Bosch is a relevant example, not only because they embarked in the Design Thinking process, but also because of the scale they’ve applied it. It is a large organization, with around 400,000 employees globally and what they did is really remarkable: they are not only using methods to focus on innovation and digital transformation, they took the leap towards cultural transformation.
And this cultural approach is the best for introducing new technology. They are focusing on the human aspect in every detail; therefore, they changed the incentive model. At this point in Bosch there are no individual incentives left, no target agreements anymore.
There are still team-bonuses and incentives for company performance. Why is that? Individual incentives are motivating individual competition, while team incentives are encouraging collaboration. Bosch wants to foster a collaboration climate, not competition.
Since 2016 they stopped the individual compensations model and they replaced it with collective rewards. Then they asked their people to rethink their workplace: “How should it be? Should we all work from the very same desk every day or do we welcome a more flexible and fluid approach?”
They’ve asked their people about the hierarchical structure, how they would like to work together and now the workspace and the hierarchical architecture look very different from few years ago. As Bosch managed to redesign their organization, this is my best example as cultural innovation through Design Thinking.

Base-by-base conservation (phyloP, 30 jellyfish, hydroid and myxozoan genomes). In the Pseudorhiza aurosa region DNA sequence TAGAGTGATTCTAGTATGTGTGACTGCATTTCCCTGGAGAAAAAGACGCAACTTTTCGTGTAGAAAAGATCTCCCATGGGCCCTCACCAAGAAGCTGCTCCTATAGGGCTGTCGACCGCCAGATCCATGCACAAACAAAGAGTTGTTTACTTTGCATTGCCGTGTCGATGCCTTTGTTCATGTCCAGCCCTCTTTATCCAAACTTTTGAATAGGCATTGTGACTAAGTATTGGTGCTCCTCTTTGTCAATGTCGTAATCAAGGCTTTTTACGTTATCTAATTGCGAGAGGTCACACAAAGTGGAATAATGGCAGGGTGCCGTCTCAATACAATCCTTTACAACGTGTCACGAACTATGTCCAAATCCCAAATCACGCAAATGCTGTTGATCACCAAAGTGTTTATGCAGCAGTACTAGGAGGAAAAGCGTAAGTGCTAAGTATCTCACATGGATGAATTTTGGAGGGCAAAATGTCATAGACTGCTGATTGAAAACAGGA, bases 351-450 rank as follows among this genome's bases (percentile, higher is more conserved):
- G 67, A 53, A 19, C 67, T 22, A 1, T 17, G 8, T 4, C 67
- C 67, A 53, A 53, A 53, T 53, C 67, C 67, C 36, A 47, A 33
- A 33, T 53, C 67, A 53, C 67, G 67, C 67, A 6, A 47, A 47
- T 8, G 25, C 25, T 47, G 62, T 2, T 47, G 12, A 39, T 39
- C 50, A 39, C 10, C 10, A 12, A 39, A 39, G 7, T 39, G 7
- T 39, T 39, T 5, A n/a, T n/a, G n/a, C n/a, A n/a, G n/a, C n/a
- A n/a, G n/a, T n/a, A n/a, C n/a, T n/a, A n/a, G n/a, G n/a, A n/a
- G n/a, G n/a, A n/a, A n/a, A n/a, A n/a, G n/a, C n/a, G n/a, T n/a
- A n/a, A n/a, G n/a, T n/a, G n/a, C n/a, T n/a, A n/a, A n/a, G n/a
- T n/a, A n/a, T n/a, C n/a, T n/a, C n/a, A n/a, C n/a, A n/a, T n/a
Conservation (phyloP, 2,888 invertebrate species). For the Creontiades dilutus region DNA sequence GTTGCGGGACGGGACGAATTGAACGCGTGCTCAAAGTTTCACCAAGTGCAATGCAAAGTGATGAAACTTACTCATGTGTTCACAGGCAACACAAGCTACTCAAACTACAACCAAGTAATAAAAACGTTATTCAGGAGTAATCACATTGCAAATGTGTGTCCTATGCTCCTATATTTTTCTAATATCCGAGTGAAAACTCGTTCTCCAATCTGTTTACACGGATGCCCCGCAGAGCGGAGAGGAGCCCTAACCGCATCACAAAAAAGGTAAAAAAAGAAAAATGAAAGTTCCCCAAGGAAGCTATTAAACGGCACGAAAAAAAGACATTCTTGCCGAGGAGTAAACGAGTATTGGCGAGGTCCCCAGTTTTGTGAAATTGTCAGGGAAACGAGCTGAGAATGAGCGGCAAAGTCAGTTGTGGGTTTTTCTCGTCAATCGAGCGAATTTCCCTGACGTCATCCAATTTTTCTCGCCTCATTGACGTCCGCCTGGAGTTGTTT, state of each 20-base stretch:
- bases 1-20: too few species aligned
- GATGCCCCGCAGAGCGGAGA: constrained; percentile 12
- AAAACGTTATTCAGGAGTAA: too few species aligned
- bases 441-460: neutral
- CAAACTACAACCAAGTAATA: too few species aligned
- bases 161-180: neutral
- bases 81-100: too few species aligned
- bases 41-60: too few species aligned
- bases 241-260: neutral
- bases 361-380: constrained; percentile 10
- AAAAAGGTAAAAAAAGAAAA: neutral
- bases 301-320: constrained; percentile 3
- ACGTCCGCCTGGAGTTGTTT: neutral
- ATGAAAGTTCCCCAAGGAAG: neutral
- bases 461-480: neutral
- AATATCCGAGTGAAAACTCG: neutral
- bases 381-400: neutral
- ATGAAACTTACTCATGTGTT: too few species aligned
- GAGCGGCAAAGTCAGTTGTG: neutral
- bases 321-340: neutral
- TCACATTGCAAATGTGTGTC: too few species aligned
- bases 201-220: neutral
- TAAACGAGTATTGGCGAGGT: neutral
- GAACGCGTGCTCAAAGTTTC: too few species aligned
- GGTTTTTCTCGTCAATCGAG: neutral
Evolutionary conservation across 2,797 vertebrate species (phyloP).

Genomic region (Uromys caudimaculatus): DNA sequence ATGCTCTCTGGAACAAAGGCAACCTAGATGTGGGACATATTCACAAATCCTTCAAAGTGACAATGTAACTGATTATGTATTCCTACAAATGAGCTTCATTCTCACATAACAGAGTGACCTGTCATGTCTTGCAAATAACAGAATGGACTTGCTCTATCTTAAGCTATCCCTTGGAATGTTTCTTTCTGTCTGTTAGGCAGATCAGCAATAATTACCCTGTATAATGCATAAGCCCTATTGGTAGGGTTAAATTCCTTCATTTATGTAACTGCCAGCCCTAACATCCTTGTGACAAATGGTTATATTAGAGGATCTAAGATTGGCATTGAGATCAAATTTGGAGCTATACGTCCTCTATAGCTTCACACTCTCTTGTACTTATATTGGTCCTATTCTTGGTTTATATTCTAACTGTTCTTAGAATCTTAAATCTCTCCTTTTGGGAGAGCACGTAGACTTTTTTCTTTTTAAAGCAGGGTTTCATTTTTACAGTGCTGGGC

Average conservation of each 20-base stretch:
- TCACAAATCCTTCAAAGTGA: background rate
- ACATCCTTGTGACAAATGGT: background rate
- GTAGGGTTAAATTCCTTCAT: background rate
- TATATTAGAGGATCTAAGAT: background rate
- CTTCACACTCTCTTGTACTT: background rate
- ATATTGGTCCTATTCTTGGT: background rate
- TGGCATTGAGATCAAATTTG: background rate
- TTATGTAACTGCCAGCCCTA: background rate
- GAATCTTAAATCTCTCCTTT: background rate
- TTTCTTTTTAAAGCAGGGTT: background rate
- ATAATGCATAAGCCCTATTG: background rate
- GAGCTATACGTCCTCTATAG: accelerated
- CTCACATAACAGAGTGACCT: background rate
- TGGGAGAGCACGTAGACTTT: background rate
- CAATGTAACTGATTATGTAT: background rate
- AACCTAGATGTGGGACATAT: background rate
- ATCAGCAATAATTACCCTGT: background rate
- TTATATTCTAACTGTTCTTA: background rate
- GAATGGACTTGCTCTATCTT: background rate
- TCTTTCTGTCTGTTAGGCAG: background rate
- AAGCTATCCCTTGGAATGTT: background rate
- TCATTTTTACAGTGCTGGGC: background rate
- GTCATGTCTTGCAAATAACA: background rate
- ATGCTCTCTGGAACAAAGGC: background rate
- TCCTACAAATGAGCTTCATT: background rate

A childhood story that announced your career path.
I always loved futuristic environments, SCI-FI movies and magazines. I used to draw space ships as a kid and that lead me to study design and art, later on. If you are looking at what I am doing right now is a completely different story.
I had a soft spot for arts, exploring both visual and music. But back then everyone encouraged youngsters to pick one discipline only, so I was trained to become an expert in something.
Therefore I’ve decided to move towards art and design and to practice music only at home, as a hobby. Now I am in a situation to work and talk with so many experts and it’s so interesting to activate all the gifts, interests and capabilities one has, in an inclusive way.
Can you offer a message for companies that are still reluctant to design thinking? Why those entities should use it and what is the expected outcome?
Any company using digital technology that is confronted with digital transformation right now should consider cultural and social change within the organisation and Design Thinking is probably the most holistic approach to it.
Most of the agile frame works, like Scrum, Agile, Lean Startup, are too much method-oriented, but this is not enough: we need to change the way people collaborate, work and think, so we need a quantum leap. Design Thinking is the answer.
What is the difference between Design and Design Thinking?
There is a big difference: Design is a discipline, Design Thinking is post-disciplinary. It combines all the existing disciplines and uses their brain power to come up with new solutions.
Please give us the essence of your presentation at Design Thinking Forum, in one sentence.
My presentation is on Design Thinking: The cultural dimension of digital transformation. I will come up with some relevant examples from my consultancy career, working with different organisations from Germany, China and the world at large.